But you get some fabulous questions, so, my favorite round is the patent round. So, what he does is he will pick objects or patent applications from the 19th century Swedish patent office. He'll get the drawing and he'll strip out all the texts. So, you're just presented with this ridiculous drawing, and you have to fill in what this was a patent application for.
And, obviously, as the meme goes, wrong answers only. So, it's that kind of thing that you have to do.
Orna Ross: Brilliant. Okay, that's creativity as a discipline. We'll be talking about it from different angles as we go through the interview today, but a little bit more about yourself. So, obviously you were the kind of boy who wanted to win dictionaries, you were also the kind of boy who loves extreme sports, and some people might think that those two are an unusual combination. So, tell us a bit more about yourself, and just your professional background, as well as that.
I'm really struck by that, the fact that you're so into both of those things.
Dan Holloway: Alright, well, I have a really weird CV, obviously.
I think the thing that I always wanted to be, which is the sort of thing that holds it together is, ever since I watched, this shows my age perfectly, I was eight years old when Cosmos came on television, first time around, not the second time around, and I got the books for Christmas and I read the book, and the chapter that really struck me was the appendix, it's called the square root of two. It sounds really, really uninteresting, but it absolutely enthralled me. And I basically decided I wanted to be Carl Sagan and I think many, many people my age decided they wanted to be Carl Sagan and that sort of communicating ideas, basically getting people excited about ideas.
So, that's something that's been with me now for more than four decades. The next sort of step is, I did a theology degree. I spent 10 years studying theology, it was Puritan marriage sermons, but it was actually about the ways that people organized knowledge and the ways that people thought about knowledge and the categories they put knowledge into and the taxonomy, cataloging systems, different ways of thinking about how you classify things. So, that was absolutely fascinating and got me into thinking about how we think about the world. But at the same time, I hated sport at school. I really, really hated sport because I hated team sport, and then at university, when I was doing my master's, I was in the same building as a 24-hour gym in the basement. And one night I just decided to turn up to the gym and see what it was like, and I went in there, and you know how you get that feeling when you walk into somewhere and you know you've come home?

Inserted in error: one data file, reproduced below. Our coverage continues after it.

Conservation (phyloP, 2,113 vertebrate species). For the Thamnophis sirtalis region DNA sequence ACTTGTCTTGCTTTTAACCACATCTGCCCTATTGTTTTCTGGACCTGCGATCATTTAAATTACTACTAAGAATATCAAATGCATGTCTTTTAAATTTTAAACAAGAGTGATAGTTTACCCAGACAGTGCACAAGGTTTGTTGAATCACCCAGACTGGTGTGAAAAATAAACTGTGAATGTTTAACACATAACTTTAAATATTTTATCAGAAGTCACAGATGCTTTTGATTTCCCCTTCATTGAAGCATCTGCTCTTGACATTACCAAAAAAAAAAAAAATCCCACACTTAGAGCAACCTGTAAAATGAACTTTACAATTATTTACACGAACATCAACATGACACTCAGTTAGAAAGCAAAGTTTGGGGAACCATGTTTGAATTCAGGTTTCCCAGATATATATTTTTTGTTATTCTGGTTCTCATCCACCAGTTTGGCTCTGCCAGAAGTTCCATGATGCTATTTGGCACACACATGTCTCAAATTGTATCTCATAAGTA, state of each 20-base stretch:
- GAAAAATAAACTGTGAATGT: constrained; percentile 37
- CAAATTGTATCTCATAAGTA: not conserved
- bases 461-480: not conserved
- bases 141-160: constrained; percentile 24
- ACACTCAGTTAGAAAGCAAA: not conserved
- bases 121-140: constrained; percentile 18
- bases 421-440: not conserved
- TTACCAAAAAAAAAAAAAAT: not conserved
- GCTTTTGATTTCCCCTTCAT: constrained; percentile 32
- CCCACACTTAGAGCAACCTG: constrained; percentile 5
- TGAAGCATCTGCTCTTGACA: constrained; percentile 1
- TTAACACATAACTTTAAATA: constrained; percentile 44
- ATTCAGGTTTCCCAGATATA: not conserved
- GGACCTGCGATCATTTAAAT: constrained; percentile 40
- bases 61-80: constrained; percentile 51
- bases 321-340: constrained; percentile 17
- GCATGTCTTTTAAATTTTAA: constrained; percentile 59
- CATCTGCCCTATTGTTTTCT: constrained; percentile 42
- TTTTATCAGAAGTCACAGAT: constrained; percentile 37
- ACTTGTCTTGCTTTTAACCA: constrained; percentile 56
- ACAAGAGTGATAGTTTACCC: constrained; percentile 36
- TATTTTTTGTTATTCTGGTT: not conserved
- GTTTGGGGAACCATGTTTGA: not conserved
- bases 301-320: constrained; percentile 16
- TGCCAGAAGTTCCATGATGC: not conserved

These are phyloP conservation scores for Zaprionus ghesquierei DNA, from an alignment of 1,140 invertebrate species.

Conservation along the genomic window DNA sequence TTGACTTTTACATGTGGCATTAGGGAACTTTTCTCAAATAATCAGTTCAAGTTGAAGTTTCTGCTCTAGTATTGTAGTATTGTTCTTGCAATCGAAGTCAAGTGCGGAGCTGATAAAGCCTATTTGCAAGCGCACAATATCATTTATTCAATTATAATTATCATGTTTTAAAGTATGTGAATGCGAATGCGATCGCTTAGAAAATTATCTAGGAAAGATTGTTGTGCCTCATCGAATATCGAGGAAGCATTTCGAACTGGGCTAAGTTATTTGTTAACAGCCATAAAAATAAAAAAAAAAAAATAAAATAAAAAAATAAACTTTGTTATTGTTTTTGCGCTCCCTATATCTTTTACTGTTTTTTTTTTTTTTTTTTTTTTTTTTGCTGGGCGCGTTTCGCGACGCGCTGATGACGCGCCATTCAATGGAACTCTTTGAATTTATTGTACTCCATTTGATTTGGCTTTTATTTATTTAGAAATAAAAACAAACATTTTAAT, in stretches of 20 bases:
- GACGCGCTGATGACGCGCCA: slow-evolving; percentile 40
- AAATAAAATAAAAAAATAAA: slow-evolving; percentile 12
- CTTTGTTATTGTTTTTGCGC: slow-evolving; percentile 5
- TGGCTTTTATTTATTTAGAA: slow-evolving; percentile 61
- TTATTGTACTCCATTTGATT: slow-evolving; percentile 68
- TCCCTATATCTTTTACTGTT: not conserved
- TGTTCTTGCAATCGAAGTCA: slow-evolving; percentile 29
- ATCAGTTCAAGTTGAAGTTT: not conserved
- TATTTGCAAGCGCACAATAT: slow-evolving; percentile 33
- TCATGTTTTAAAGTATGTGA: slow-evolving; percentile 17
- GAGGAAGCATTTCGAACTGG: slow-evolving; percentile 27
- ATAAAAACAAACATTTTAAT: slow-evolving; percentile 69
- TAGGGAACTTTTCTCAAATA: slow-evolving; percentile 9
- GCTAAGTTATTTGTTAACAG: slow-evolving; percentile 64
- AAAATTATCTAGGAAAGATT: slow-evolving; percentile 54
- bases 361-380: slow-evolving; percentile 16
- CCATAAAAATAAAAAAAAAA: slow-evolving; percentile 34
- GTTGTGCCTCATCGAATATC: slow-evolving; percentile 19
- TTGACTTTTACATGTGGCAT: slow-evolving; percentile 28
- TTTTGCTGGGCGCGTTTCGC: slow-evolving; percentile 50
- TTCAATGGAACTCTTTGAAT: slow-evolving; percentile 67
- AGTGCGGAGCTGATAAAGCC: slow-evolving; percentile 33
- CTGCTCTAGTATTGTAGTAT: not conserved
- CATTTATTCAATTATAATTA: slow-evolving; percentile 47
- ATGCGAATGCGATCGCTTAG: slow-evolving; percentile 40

So, it was just the smell of the iron and the noise that the plates made. It was a proper sort of spit and sawdust gym, even though it was in the basement of a modern college building. And I got into power lifting at that point and I really, really loved, and in fact, my next book, which is coming out on August the first, is about this. It's about extreme sport, and how extreme sport can give us a focus and flow. And that's what I found with weightlifting. I found that having 200 kilos on your back, for example, when you're doing a squat, it's that you have to be absolutely in that activity, because if you get it wrong, you will you'll snap your back.
So, it literally, it focuses the mind, and the long-distance running sort of goes with that. So, I run a hundred kilometers or more, and that eventually gets you into that same place, where you forget everything about you, and especially when you're running at night, because literally all you can see is the couple of feet in front of you.
That's just really liberating.
Orna Ross: So, that's kind of (inaudible), and of course you also work at Oxford University. Talk to us in a little bit about that, because your experience there, I think, really informs how you've learned some of the things that you're talking about in the book.
Dan Holloway: I started off, as I say, as a student, I had a breakdown just before I finished my doctorate, and ended up working in a carpet warehouse for two days of the week which, as I tell people, is still the job I love more than anything else I've ever done, as paid work, for an employer, because you just got to lift. So, I would lift hundred-pound bags of underlay all day, every day and that was just wonderful.